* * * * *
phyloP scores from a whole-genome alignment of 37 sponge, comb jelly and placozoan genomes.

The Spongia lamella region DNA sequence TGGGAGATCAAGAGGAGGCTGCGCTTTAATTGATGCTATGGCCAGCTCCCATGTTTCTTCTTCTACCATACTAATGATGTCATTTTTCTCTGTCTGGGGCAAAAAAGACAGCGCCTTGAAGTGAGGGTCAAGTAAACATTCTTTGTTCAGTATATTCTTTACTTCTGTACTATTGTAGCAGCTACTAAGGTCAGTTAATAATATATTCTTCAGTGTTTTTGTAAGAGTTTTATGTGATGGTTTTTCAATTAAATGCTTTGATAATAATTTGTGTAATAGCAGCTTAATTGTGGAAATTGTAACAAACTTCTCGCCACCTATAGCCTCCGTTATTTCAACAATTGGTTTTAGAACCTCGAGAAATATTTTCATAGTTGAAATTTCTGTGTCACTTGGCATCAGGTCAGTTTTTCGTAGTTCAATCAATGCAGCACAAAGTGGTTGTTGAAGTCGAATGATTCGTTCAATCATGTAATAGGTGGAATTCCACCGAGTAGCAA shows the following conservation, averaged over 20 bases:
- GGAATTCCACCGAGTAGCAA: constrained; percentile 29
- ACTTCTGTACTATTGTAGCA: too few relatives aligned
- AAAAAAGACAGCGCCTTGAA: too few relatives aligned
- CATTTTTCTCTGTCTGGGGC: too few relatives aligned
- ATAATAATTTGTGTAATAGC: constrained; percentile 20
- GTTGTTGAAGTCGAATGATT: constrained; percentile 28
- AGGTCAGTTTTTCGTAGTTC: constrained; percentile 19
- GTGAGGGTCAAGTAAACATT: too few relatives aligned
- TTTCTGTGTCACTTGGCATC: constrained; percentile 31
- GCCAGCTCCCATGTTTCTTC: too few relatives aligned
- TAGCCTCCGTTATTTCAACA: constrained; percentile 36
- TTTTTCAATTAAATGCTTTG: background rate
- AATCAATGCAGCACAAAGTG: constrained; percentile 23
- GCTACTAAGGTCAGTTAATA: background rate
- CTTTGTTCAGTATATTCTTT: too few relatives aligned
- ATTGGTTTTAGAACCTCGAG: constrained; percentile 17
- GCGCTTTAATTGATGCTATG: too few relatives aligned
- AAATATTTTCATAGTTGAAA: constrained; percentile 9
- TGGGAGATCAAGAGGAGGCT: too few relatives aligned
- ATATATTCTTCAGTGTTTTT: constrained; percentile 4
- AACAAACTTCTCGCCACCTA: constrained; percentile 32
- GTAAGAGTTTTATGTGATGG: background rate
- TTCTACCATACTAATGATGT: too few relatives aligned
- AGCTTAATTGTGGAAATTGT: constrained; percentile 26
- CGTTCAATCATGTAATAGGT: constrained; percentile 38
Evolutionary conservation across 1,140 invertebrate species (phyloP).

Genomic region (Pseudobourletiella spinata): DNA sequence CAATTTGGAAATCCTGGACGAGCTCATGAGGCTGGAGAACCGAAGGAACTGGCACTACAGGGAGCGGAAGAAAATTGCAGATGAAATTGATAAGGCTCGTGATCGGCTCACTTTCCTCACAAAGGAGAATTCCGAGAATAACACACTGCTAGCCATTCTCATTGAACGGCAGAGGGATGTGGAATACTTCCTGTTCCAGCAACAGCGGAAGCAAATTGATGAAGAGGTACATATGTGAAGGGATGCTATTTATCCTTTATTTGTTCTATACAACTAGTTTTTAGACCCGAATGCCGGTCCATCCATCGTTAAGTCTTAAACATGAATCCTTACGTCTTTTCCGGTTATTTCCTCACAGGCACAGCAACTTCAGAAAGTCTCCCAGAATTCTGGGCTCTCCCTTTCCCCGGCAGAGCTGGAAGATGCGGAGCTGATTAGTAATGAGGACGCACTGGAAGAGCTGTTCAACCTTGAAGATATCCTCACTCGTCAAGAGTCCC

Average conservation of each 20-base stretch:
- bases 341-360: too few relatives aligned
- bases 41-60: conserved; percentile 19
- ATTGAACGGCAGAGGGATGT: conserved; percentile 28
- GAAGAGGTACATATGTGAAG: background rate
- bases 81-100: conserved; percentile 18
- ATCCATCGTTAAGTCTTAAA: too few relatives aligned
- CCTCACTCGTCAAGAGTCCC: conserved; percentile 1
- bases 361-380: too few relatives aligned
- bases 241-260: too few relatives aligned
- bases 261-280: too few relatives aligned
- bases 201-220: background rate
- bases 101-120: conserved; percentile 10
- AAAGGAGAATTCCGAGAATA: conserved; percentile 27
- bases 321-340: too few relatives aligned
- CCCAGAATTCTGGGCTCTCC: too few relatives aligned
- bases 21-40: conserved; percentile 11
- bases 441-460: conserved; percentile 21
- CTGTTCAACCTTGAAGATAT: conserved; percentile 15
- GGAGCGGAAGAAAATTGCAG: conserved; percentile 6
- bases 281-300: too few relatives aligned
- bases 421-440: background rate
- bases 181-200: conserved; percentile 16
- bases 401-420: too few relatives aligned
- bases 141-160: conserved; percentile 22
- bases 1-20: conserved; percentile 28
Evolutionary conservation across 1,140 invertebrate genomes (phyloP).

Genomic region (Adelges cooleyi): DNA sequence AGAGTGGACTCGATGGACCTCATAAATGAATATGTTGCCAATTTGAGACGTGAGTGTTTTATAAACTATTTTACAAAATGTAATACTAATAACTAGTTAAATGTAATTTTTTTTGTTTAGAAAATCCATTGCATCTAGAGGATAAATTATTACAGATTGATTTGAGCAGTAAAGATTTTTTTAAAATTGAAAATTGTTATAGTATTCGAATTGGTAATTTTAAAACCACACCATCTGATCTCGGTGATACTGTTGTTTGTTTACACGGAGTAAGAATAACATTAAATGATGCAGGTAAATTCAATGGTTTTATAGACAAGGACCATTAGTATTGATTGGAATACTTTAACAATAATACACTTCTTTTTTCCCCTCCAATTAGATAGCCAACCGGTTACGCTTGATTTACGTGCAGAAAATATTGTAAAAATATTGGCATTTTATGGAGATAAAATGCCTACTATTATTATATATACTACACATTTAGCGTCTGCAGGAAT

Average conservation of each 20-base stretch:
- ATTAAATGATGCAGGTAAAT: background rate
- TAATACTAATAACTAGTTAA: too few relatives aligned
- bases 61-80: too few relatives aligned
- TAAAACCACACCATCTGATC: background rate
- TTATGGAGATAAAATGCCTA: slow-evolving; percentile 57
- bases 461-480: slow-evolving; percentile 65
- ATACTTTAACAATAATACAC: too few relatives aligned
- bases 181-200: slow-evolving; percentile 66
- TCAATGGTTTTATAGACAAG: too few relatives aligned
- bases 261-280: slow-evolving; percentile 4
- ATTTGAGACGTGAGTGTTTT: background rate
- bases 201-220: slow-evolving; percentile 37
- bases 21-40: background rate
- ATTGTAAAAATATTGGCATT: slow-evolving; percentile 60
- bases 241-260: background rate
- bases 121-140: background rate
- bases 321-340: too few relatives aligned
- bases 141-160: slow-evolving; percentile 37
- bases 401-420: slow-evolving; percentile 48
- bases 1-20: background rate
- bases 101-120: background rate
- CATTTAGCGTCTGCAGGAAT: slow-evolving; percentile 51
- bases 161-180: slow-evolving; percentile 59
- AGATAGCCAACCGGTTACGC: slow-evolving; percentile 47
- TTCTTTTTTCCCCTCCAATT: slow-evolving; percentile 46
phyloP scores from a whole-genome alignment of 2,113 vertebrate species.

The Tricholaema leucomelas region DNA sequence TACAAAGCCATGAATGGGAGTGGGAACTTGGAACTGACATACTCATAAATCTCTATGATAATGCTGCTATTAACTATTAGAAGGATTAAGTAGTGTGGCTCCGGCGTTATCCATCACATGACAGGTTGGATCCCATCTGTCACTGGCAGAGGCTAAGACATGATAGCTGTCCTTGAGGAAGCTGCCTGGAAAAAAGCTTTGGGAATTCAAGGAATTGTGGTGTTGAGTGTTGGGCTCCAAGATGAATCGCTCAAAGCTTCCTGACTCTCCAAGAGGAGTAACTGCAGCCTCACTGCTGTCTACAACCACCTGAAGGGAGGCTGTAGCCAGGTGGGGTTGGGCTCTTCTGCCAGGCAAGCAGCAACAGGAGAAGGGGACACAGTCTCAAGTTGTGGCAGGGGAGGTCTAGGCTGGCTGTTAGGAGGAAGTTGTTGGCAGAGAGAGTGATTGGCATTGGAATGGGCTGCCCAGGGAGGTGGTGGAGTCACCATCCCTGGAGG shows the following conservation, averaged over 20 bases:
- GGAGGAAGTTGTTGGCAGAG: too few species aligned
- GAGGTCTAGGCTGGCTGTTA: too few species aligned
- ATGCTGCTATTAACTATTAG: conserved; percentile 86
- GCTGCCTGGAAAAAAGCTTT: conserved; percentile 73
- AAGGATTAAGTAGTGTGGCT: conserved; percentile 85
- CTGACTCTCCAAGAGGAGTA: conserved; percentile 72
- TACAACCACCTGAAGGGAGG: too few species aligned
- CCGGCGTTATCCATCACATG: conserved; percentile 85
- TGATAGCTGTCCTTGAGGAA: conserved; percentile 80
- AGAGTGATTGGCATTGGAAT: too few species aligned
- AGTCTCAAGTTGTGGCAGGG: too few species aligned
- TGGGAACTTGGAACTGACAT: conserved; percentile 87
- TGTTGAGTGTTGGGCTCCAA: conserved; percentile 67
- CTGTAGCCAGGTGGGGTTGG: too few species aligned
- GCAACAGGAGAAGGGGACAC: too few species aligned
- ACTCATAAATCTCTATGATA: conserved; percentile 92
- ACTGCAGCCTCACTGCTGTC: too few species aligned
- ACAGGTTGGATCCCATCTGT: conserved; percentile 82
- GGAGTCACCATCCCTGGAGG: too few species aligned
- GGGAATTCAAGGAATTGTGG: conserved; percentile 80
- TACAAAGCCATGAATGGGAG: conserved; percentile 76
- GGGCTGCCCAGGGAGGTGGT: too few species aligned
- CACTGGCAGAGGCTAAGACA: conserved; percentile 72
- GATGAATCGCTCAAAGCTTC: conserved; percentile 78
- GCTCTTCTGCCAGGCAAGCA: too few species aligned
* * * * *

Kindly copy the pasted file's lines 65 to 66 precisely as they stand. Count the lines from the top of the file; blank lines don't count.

- ATACTTTAACAATAATACAC: too few relatives aligned
- bases 181-200: slow-evolving; percentile 66